The Charlotte Observer reported last Friday, to date, Mitchell has not been charged with a crime, but proposed charges include:

  • criminal solicitation to commit election fraud. influencing witnesses;
  • forgery;
  • criminal solicitation;
  • intentional interference with performance of election duties;
  • concealment of facts and fraudulent documents in matters within jurisdiction of state or political subdivisions; and
  • false official certificates or writings by officers or employees of state and political subdivisions. two counts of false statements and writings.

The Charlotte Observer also reported 26 Fulton County residents served on the special grand jury, though three of its members were alternates. They heard from 75 witnesses over a six-month period.

The Fulton County District Attorney’s office is in a difficult position said, Carlson said during an interview with the Wisconsin Law Journal on Wednesday.

“Will the district attorney show all cards during (attorney Kenneth) Chesbro’s hearing? On the one hand, the district attorney doesn’t want to show her full hand. However, she cannot afford to afford optics of bad loss this early on,” said Carlson.

Carlson said Mitchell’s comments were well calculated.

“Mitchell’s comment is a full-throated blast against the mainstream press. It was a careful and stark choice to avoid blasting the DA’s office, as Trump did. Since Mitchell herself could still be charged in a new indictment, she was careful not stepping on the toes of the Fulton County DA, which was a good choice,” Carlson said, noting that “the big elephant in the room are the RICO charges she has avoided so far, which have long sentences.”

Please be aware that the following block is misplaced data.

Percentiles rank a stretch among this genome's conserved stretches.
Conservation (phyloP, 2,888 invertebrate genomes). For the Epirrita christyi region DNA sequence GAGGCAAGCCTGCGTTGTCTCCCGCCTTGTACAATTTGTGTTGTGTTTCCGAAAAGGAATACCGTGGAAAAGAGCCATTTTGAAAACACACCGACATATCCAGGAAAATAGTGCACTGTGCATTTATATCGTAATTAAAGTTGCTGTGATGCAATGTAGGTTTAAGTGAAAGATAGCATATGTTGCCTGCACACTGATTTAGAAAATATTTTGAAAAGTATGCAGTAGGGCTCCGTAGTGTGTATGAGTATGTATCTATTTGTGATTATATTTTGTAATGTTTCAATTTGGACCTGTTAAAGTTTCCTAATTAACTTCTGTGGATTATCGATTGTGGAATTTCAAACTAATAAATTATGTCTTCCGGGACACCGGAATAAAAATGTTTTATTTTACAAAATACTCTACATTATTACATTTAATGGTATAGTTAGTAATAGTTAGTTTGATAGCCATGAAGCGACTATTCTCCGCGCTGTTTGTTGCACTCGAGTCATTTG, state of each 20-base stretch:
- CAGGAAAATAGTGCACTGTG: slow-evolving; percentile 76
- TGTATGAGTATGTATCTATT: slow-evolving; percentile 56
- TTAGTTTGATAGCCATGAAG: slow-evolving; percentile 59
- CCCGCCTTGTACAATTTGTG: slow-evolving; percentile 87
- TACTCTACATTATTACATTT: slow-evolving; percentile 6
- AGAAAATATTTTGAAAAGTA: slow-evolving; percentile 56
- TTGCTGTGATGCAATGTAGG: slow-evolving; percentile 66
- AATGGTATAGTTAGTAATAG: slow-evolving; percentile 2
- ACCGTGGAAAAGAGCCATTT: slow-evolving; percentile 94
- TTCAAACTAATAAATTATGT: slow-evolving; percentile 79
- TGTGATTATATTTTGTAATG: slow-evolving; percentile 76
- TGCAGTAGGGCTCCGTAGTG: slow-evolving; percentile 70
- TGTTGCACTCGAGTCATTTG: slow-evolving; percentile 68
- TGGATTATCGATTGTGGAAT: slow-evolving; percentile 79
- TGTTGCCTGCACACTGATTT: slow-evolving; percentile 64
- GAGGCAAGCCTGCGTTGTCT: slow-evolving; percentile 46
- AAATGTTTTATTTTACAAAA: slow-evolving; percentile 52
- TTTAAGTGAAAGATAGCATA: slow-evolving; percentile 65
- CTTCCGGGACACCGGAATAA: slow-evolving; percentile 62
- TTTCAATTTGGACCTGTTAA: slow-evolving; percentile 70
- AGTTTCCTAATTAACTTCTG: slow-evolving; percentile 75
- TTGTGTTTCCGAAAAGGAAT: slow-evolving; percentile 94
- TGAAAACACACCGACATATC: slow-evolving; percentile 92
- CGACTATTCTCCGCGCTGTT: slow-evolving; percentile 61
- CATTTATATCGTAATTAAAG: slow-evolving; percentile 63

“Mitchell really dodged a bullet,” Carlson said.

According to the Bradley Foundation, Mitchell has more than four decades of experience in law, politics and public policy. Mitchell has advised nonprofit and issue organizations, corporations, candidates, campaigns and individuals on state and federal campaign finance law, election law and compliance issues related to lobbying, ethics and financial disclosure. Mitchell practiced before the Federal Election Commission, the ethics committees of the U.S. House and Senate and similar state and local enforcement bodies and agencies.

To date, Trump and 18 co-defendants face state charges in Georgia for trying to overturn the 2020 election. As previously reported by the Wisconsin Law Journal, attorneys for former President Donald Trump moved a lawsuit seeking to bar him from running again for the White House from state to federal court in the first step of what promises to be a tangled legal battle that seems destined for the U.S. Supreme Court.